“Money won’t create success, the freedom to make it will,” explained the South African freedom fighter Nelson Mandela. Success is a difficult thing to measure. How do you determine success when your neighborhood is flooded or teachers at your child’s school are being laid off? Is the freedom to succeed something that most Americans feel in their daily lives?
Although Nelson Mandela highlights how the powers of money are limited, he also suggests that people struggle to be successful when they do not have access to work and economic opportunity. In the United States, the disparity of wealth among the people is a grim reality. It is particularly glaring when you look at the median income for people grouped by race and sex.
Women of every race made less than men. Those who usually worked full time had median earnings of $683 per week, or 82.4 percent of the $829 median for men. The female-to-male earnings ratio varied by race and ethnicity. White women earned 81.7 percent of their male counterparts, compared with black (95.0 percent), Asian (80.4 percent), and Hispanic women (90.4 percent). Although the gap between black men and women’s salaries is not as gaping as within other workers of other races, this figure may say more about the staggering degree of discrimination against black men than lack of sexism against black women.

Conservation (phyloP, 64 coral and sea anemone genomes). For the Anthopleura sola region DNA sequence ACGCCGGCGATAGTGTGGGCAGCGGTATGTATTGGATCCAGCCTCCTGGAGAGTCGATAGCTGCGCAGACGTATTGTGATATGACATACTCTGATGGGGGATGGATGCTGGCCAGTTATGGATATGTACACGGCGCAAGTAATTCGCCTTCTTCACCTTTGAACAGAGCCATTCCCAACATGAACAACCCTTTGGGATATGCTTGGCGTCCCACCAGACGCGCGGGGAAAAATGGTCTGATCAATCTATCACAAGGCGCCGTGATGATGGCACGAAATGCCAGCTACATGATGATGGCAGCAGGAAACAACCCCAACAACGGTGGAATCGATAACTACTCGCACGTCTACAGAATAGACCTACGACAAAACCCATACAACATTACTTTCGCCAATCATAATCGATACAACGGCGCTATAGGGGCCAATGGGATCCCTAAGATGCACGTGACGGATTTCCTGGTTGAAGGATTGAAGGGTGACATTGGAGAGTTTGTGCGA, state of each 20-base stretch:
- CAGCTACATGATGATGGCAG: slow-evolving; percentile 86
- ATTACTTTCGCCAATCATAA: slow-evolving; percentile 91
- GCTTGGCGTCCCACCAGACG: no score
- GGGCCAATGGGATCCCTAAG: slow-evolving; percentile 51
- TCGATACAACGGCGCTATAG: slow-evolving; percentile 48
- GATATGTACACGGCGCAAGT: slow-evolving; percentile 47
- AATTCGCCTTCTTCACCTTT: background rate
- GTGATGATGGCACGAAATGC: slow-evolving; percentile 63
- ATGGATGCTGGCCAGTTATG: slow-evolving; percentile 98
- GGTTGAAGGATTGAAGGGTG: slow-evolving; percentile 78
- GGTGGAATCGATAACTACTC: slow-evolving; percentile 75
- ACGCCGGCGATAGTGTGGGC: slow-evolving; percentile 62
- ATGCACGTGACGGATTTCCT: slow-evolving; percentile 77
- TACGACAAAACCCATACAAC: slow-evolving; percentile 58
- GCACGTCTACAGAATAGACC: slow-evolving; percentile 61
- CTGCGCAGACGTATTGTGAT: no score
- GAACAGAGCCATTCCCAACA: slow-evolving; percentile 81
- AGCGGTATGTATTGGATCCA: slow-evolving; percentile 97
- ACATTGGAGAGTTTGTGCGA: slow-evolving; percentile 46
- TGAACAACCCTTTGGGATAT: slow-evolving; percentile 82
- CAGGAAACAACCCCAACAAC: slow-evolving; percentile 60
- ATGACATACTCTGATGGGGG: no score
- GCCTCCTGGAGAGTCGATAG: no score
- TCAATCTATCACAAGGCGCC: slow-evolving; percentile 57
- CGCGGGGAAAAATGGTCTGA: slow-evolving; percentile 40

Latinos in the United States are having the hardest time making enough money. Overall, median weekly of Latinos who worked full time received $549 every week. Compare this figure to the $856 of white men.
The median weekly earnings of the nation’s 98.3 million full-time wage and salary workers ($755 in the first quarter of 2011) were 0.1 percent higher than a year earlier, compared with a gain of 2.1 percent in the Consumer Price Index for All Urban Consumers (CPI-U) over the same period.